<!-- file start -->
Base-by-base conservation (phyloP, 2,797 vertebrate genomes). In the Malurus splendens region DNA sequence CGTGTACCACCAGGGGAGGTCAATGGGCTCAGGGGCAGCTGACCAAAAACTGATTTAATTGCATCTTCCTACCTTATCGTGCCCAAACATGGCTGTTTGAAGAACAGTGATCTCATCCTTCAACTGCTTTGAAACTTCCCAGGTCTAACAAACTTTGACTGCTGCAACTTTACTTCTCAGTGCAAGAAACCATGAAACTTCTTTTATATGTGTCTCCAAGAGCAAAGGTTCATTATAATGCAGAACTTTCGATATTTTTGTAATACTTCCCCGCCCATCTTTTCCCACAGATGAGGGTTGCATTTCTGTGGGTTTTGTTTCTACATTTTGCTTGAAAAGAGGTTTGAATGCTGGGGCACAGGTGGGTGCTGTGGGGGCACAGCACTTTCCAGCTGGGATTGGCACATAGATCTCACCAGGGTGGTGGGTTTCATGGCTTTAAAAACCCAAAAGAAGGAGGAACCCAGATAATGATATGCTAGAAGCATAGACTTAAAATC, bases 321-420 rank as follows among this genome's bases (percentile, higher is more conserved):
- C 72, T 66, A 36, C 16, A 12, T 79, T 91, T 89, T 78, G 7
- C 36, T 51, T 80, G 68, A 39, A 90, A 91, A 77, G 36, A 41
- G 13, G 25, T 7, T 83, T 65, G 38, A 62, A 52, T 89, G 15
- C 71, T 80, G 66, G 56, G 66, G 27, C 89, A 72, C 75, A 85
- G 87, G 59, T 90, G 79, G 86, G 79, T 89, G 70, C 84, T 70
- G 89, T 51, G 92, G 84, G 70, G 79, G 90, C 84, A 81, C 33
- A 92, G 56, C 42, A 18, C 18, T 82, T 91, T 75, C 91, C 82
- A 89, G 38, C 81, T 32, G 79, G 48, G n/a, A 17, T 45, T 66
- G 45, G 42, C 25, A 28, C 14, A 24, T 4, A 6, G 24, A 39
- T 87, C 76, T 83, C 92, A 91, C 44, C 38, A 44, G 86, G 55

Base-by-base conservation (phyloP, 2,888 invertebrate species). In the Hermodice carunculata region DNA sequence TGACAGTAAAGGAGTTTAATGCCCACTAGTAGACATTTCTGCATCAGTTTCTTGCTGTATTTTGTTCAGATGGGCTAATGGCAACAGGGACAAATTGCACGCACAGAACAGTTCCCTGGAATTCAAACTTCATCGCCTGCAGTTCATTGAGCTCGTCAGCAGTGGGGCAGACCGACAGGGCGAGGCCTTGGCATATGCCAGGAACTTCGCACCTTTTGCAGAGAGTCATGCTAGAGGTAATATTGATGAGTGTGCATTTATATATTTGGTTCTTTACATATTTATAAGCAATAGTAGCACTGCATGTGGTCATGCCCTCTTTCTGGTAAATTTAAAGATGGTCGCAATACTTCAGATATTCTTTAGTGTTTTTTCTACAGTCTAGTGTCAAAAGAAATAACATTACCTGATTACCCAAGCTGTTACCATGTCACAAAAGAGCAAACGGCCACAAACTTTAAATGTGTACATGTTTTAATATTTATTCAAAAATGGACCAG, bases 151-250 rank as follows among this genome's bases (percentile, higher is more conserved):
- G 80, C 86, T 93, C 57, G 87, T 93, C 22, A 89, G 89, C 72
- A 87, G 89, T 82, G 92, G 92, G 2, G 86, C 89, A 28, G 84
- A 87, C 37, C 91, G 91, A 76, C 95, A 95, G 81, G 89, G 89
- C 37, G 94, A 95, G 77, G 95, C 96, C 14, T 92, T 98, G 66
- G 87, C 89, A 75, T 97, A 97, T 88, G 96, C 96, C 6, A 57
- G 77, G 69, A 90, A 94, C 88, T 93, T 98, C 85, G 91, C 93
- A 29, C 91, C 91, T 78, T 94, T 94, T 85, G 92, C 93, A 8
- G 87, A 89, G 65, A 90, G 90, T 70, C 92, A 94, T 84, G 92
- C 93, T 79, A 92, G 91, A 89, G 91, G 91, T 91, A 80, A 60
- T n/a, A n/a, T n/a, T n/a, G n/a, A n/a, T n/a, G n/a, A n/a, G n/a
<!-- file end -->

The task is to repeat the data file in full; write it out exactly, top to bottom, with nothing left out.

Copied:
Base-by-base conservation (phyloP, 2,797 vertebrate genomes). In the Malurus splendens region DNA sequence CGTGTACCACCAGGGGAGGTCAATGGGCTCAGGGGCAGCTGACCAAAAACTGATTTAATTGCATCTTCCTACCTTATCGTGCCCAAACATGGCTGTTTGAAGAACAGTGATCTCATCCTTCAACTGCTTTGAAACTTCCCAGGTCTAACAAACTTTGACTGCTGCAACTTTACTTCTCAGTGCAAGAAACCATGAAACTTCTTTTATATGTGTCTCCAAGAGCAAAGGTTCATTATAATGCAGAACTTTCGATATTTTTGTAATACTTCCCCGCCCATCTTTTCCCACAGATGAGGGTTGCATTTCTGTGGGTTTTGTTTCTACATTTTGCTTGAAAAGAGGTTTGAATGCTGGGGCACAGGTGGGTGCTGTGGGGGCACAGCACTTTCCAGCTGGGATTGGCACATAGATCTCACCAGGGTGGTGGGTTTCATGGCTTTAAAAACCCAAAAGAAGGAGGAACCCAGATAATGATATGCTAGAAGCATAGACTTAAAATC, bases 321-420 rank as follows among this genome's bases (percentile, higher is more conserved):
- C 72, T 66, A 36, C 16, A 12, T 79, T 91, T 89, T 78, G 7
- C 36, T 51, T 80, G 68, A 39, A 90, A 91, A 77, G 36, A 41
- G 13, G 25, T 7, T 83, T 65, G 38, A 62, A 52, T 89, G 15
- C 71, T 80, G 66, G 56, G 66, G 27, C 89, A 72, C 75, A 85
- G 87, G 59, T 90, G 79, G 86, G 79, T 89, G 70, C 84, T 70
- G 89, T 51, G 92, G 84, G 70, G 79, G 90, C 84, A 81, C 33
- A 92, G 56, C 42, A 18, C 18, T 82, T 91, T 75, C 91, C 82
- A 89, G 38, C 81, T 32, G 79, G 48, G n/a, A 17, T 45, T 66
- G 45, G 42, C 25, A 28, C 14, A 24, T 4, A 6, G 24, A 39
- T 87, C 76, T 83, C 92, A 91, C 44, C 38, A 44, G 86, G 55

Base-by-base conservation (phyloP, 2,888 invertebrate species). In the Hermodice carunculata region DNA sequence TGACAGTAAAGGAGTTTAATGCCCACTAGTAGACATTTCTGCATCAGTTTCTTGCTGTATTTTGTTCAGATGGGCTAATGGCAACAGGGACAAATTGCACGCACAGAACAGTTCCCTGGAATTCAAACTTCATCGCCTGCAGTTCATTGAGCTCGTCAGCAGTGGGGCAGACCGACAGGGCGAGGCCTTGGCATATGCCAGGAACTTCGCACCTTTTGCAGAGAGTCATGCTAGAGGTAATATTGATGAGTGTGCATTTATATATTTGGTTCTTTACATATTTATAAGCAATAGTAGCACTGCATGTGGTCATGCCCTCTTTCTGGTAAATTTAAAGATGGTCGCAATACTTCAGATATTCTTTAGTGTTTTTTCTACAGTCTAGTGTCAAAAGAAATAACATTACCTGATTACCCAAGCTGTTACCATGTCACAAAAGAGCAAACGGCCACAAACTTTAAATGTGTACATGTTTTAATATTTATTCAAAAATGGACCAG, bases 151-250 rank as follows among this genome's bases (percentile, higher is more conserved):
- G 80, C 86, T 93, C 57, G 87, T 93, C 22, A 89, G 89, C 72
- A 87, G 89, T 82, G 92, G 92, G 2, G 86, C 89, A 28, G 84
- A 87, C 37, C 91, G 91, A 76, C 95, A 95, G 81, G 89, G 89
- C 37, G 94, A 95, G 77, G 95, C 96, C 14, T 92, T 98, G 66
- G 87, C 89, A 75, T 97, A 97, T 88, G 96, C 96, C 6, A 57
- G 77, G 69, A 90, A 94, C 88, T 93, T 98, C 85, G 91, C 93
- A 29, C 91, C 91, T 78, T 94, T 94, T 85, G 92, C 93, A 8
- G 87, A 89, G 65, A 90, G 90, T 70, C 92, A 94, T 84, G 92
- C 93, T 79, A 92, G 91, A 89, G 91, G 91, T 91, A 80, A 60
- T n/a, A n/a, T n/a, T n/a, G n/a, A n/a, T n/a, G n/a, A n/a, G n/a